During the Cold War, intelligence agencies focused more on a bipolar world and built sizable organizations to collect information on "the other side." This same intelligence structure, in the main, is in place today facing a multipolar world, where any number of power structures-whether they be states, international organizations, or even small groups of individuals-must be monitored with an understanding that extends to their leadership, culture, economic direction, and military capability.

As the technologies relevant to knowing the adversary and his environment are examined, an emerging theme is the clear shift from technology developments that once resided within our government to those driven by commercial demands. For example, the information technologies used by U.S. intelligence agencies are of such complexity, importance, and expense that they are referred to as "national assets" and are developed and managed by large, dedicated organizations. Even here, commercial companies are rapidly encroaching on what once seemed to be an unassailable market position in Earth observation systems. One may already purchase synthetic aperture radar interferometry images from any number of sources, and panchromatic visual images with one meter resolution will soon be available over the counter for remarkably little cost. Indeed, the only real barrier to this burgeoning market is the understandable concerns that governments have with allowing such technology to be widely available. In areas such as encryption and data security, commercial developers are more likely to reach limits of government acceptance before those of technological capability.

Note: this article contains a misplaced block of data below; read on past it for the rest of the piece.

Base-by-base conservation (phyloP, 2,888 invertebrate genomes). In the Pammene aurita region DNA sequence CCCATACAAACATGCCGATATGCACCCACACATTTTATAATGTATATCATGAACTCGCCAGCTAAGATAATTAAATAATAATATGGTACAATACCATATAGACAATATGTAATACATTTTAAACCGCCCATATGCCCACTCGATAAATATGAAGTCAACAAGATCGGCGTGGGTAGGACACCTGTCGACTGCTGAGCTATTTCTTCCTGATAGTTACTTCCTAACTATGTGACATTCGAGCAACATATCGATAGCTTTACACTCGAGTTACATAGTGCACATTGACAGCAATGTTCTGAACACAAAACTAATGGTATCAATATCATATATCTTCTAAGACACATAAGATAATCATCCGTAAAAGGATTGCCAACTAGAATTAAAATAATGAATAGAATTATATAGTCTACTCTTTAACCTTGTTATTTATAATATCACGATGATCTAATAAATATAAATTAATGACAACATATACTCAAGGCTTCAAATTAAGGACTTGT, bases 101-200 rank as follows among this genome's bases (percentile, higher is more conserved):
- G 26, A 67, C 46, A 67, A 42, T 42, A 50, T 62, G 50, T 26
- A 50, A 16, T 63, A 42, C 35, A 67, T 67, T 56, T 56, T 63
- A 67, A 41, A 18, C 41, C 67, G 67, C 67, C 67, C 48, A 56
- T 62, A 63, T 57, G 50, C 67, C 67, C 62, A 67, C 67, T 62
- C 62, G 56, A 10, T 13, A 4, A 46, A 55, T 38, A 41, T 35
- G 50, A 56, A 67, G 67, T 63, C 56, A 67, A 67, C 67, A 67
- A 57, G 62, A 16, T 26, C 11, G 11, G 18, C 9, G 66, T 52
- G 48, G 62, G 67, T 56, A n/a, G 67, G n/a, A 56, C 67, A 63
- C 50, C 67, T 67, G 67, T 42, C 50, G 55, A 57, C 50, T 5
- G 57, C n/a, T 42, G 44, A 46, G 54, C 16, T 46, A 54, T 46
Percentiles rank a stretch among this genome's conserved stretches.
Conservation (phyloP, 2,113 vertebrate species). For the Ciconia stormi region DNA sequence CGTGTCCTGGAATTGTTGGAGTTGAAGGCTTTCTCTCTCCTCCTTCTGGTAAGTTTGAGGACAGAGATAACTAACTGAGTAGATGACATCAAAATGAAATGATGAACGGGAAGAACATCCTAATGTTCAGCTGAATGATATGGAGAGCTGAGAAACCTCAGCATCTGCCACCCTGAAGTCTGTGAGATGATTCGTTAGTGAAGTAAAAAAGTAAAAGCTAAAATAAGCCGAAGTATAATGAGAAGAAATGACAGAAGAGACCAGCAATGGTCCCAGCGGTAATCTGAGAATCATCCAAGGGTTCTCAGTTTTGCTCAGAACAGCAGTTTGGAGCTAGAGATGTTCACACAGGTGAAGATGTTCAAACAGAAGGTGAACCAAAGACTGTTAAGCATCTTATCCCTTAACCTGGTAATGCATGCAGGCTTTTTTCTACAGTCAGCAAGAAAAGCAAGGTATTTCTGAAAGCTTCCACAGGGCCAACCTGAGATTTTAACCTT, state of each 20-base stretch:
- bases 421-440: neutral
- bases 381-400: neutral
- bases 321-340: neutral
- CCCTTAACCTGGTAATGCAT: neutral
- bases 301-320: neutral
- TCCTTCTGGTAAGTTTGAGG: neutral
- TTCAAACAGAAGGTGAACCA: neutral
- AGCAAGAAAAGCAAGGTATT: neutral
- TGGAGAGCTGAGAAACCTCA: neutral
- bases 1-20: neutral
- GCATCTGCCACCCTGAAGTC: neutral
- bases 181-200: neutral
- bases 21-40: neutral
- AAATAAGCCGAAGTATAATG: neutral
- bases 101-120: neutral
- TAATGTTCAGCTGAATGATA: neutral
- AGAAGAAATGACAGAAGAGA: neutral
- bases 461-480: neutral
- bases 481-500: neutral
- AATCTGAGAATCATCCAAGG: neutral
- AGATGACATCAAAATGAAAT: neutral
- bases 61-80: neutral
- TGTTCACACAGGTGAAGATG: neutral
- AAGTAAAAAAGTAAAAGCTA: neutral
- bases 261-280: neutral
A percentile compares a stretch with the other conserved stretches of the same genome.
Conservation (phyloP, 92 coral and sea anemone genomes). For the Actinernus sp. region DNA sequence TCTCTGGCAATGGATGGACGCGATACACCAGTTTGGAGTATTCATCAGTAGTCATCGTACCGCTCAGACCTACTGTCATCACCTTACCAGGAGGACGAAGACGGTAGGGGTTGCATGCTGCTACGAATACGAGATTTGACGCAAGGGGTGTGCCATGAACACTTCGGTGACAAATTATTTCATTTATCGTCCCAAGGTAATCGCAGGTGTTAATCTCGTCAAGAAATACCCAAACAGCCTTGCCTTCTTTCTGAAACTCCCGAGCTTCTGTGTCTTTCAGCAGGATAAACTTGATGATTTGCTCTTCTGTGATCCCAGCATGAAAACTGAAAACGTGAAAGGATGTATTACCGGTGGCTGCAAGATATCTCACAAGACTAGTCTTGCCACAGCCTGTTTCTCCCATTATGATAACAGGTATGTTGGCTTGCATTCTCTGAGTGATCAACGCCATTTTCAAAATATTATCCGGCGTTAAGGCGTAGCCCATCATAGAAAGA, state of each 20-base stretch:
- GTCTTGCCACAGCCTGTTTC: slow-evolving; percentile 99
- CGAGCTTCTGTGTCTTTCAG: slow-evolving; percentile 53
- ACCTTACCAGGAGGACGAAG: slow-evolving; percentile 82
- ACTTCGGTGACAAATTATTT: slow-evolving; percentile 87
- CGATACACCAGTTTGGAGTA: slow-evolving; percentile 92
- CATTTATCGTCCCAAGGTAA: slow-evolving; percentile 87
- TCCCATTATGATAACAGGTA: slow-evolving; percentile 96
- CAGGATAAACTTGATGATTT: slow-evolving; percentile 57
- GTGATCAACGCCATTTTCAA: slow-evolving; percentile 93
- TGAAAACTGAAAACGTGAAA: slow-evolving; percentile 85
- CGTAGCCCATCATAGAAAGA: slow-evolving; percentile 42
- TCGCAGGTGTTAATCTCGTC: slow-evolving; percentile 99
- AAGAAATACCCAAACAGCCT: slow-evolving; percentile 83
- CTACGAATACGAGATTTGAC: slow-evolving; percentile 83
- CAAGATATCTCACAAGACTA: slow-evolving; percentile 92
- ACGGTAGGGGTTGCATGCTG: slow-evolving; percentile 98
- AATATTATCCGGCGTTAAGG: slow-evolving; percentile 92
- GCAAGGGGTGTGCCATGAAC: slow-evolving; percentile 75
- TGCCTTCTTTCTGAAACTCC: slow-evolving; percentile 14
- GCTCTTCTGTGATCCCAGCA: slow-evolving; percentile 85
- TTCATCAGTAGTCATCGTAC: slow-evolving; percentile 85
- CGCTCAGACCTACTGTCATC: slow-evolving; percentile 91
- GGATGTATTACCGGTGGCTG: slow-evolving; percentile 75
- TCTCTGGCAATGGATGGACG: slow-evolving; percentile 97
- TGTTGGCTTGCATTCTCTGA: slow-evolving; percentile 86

With untold billions invested in communications systems, even the most modern U.S. military communication systems often compare poorly with commercial systems. While this has long been the case for fielded systems, it is becoming true for even the most sophisticated research and development programs being undertaken by defense organizations.

As a case in point, one may consider a program recently initiated by the Defense Advanced Research Projects Agency (DARPA) called Battlefield Awareness and Data Dissemination (BADD). At the heart of this program, large amounts of data are collected within a vast database residing on commercial computers and enterprise management systems. This information is then disseminated to the troops through the commercial Global Broadcast System (GBS) onto "set-top" boxes, an enabling technology that was developed commercially. Even with this leveraging of private industry, there is a real question as to whether DARPA will be able to field a system that would compete well with surprisingly similar commercial systems. Internet channels planned by media industry giants such as BSkyB will offer multi-megabit, interactive, digital data connections to the Net merely as an enticement for subscribers to enroll for their full digital broadcasting service (200 to 300 channels of digital video and sound). Understanding that there is much more to BADD than the little discussed here, one still almost wonders whether DARPA could simply buy a subscription and connect it to an appropriate, commercial, network management system. More to the point, if even well funded and aggressive technology development organizations such as DARPA find it difficult to remain ahead of commercial advancements, there may be a fundamental lesson to be learned regarding the management of defense-related technologies.